Who's who in the Iowa House for 2022

The Iowa House opened its 2022 session on January 10 with 60 Republicans and 40 Democrats, a one-seat gain for the GOP compared to last year, thanks to a special election last fall.

The House members include 69 men and 31 women (21 Democrats and ten Republicans), down from a record 34 women in 2019 and 33 women in 2020.

Six African Americans (Democrats Ako Abdul-Samad, Ruth Ann Gaines, Ras Smith, Phyllis Thede, and Ross Wilburn, and Republican Eddie Andrews) serve in the legislature’s lower chamber. Republican Mark Cisneros is the first Latino elected to the Iowa legislature, and Republican Henry Stone is only the second Asian American to serve in the House. The other 92 state representatives are white.

Democrat Liz Bennett is the only out LGBTQ member of the Iowa House. To my knowledge, Abdul-Samad (who is Muslim) is the only lawmaker in either chamber to practice a religion other than Christianity.

I’ve posted details below on the Iowa House majority and minority leadership teams, along with all chairs, vice chairs, and members of standing House committees. Where relevant, I’ve noted changes since last year’s session. The most significant: Republican Mike Bousselot won a September special election following the death of Republican John Landon, and Republican Jon Dunwell won an October special election after Democrat Wes Breckenridge left the legislature for another job.

Some non-political trivia: the Iowa House has two members with the surname Meyer (a Democrat and a Republican). As for popular first names, there are six Davids (three go by Dave), three Roberts (a Rob, a Bob, and a Bobby), three men named Tom or Thomas, three named Steve or Steven, three named Charles (a Chuck and two Charlies), three Brians, three men named Michael (two go by Mike), three Jons and two Johns, and two men each named Gary, Dennis, and Ross. There are also two Elizabeths (a Beth and a Liz), two Shannons, an Ann and an Anne, and two women named Mary (down from four in 2020).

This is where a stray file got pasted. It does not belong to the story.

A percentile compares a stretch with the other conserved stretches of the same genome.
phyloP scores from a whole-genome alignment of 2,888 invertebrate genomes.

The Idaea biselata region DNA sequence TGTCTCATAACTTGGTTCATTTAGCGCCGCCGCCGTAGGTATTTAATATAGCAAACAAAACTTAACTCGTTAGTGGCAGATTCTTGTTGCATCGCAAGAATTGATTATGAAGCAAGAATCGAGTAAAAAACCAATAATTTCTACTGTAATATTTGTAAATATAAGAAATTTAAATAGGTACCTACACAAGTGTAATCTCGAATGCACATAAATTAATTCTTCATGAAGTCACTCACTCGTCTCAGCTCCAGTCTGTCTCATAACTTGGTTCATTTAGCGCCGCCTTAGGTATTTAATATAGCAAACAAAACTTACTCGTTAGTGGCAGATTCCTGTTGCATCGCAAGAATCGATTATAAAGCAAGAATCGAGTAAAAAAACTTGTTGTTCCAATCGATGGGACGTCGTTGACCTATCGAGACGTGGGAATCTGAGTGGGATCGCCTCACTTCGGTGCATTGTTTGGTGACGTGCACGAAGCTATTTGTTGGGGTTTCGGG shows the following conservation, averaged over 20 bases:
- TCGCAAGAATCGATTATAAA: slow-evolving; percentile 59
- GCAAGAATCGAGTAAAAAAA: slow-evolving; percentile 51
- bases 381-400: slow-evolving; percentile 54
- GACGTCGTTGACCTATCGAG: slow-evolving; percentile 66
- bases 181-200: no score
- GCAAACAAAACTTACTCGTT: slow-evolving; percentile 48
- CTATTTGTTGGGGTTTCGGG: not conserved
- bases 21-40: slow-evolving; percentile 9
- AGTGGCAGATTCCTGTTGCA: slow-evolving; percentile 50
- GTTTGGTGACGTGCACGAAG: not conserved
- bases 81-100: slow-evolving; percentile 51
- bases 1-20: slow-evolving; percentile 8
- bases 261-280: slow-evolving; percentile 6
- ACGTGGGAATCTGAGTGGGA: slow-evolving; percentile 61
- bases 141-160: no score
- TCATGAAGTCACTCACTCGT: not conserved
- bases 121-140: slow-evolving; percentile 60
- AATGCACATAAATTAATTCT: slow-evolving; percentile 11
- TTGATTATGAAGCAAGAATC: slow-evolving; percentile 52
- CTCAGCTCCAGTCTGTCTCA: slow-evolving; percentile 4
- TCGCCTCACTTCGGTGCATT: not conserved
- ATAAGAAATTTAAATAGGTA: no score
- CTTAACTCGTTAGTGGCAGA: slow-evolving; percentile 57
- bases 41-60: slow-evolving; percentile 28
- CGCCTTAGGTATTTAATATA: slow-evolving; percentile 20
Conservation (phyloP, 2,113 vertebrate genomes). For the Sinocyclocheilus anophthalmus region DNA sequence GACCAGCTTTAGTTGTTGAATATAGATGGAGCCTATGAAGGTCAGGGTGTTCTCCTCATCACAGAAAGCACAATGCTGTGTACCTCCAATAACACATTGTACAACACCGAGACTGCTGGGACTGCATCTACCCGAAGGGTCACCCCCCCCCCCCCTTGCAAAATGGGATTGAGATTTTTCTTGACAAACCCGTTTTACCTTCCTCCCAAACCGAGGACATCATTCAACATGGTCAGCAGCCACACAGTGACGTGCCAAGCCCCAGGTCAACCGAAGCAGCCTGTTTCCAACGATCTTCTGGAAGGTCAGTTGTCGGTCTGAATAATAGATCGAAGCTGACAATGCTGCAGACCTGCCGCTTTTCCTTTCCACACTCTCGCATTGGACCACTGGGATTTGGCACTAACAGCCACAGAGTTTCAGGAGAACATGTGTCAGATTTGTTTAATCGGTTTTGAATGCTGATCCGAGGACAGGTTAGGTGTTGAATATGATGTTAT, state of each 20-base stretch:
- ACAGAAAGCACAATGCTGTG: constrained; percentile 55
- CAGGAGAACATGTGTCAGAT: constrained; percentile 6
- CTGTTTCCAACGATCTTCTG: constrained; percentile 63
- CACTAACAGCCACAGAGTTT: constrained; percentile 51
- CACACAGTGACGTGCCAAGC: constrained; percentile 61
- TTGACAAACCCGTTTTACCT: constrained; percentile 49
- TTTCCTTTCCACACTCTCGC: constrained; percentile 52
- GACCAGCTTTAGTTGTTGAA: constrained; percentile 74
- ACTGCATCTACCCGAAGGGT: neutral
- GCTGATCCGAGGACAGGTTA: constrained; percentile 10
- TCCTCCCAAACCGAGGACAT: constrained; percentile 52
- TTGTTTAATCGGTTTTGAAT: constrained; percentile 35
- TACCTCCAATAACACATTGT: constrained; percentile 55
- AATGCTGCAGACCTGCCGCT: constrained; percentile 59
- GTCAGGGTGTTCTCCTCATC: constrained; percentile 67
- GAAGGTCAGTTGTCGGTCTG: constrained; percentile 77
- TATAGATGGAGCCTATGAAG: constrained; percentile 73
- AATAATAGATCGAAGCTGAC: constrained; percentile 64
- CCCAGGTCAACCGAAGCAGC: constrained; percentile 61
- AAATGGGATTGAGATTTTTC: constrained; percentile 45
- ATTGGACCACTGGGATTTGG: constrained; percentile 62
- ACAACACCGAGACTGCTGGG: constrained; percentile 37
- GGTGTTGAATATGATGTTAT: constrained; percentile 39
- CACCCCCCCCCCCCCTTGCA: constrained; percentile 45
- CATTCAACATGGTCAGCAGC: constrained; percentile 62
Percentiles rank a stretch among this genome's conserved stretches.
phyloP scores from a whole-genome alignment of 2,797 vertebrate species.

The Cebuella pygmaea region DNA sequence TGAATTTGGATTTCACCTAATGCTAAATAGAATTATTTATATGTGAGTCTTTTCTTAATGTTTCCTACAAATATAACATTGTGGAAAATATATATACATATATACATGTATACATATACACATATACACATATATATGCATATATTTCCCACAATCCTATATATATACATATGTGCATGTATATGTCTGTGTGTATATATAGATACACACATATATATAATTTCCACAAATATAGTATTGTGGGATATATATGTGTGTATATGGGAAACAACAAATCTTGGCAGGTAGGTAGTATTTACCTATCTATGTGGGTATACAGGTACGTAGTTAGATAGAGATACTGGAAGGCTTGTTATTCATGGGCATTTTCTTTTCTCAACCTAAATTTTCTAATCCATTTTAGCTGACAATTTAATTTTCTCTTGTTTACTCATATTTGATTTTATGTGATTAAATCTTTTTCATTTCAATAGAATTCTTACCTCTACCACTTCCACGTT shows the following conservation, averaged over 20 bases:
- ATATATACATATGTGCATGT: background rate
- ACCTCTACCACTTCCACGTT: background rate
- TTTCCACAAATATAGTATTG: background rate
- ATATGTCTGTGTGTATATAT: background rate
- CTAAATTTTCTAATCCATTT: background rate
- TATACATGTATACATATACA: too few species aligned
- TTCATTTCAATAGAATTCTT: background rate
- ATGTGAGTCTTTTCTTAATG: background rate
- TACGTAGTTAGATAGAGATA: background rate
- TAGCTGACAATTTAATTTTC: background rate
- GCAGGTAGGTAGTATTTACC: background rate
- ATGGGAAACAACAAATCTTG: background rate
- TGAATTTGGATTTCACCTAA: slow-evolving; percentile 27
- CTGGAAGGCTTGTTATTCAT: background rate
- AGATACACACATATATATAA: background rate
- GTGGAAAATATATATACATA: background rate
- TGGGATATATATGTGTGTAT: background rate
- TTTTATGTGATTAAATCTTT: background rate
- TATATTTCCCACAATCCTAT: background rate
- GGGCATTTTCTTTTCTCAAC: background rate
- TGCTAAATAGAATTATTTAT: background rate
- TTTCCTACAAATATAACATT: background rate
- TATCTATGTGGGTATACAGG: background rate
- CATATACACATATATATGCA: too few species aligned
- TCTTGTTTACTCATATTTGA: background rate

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Iowa Republicans still pandering to COVID-19 deniers

Iowa’s COVID-19 cases are exploding, and leaders of major hospital systems and clinics are pleading with the public to get vaccinated and take other precautions, including “masking up—even if you’re vaccinated.”

Meanwhile, Governor Kim Reynolds and top Republican lawmakers prioritize the concerns of those who refuse to do the bare minimum to combat the state’s third leading cause of death over the past two years.

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Where things stand in the Iowa Democratic race for governor

Since State Auditor Rob Sand ruled out running for governor earlier this month, I’ve been meaning to catch up on the Democratic candidates who have been actively campaigning against Kim Reynolds: State Representative Ras Smith and Deidre DeJear, the 2018 nominee for secretary of state.

The field may not be set; many Democrats believe at least one other candidate will join the governor’s race early next year. Recent speculation has centered around State Representative Chris Hall. The six-term Iowa House Democrat from Sioux City, who is ranking member on the House Appropriations Committee, has not announced whether he will seek re-election or run for higher office in 2022. Hall declined to comment for the record when I reached out to him shortly after Sand confirmed he’ll run for state auditor again.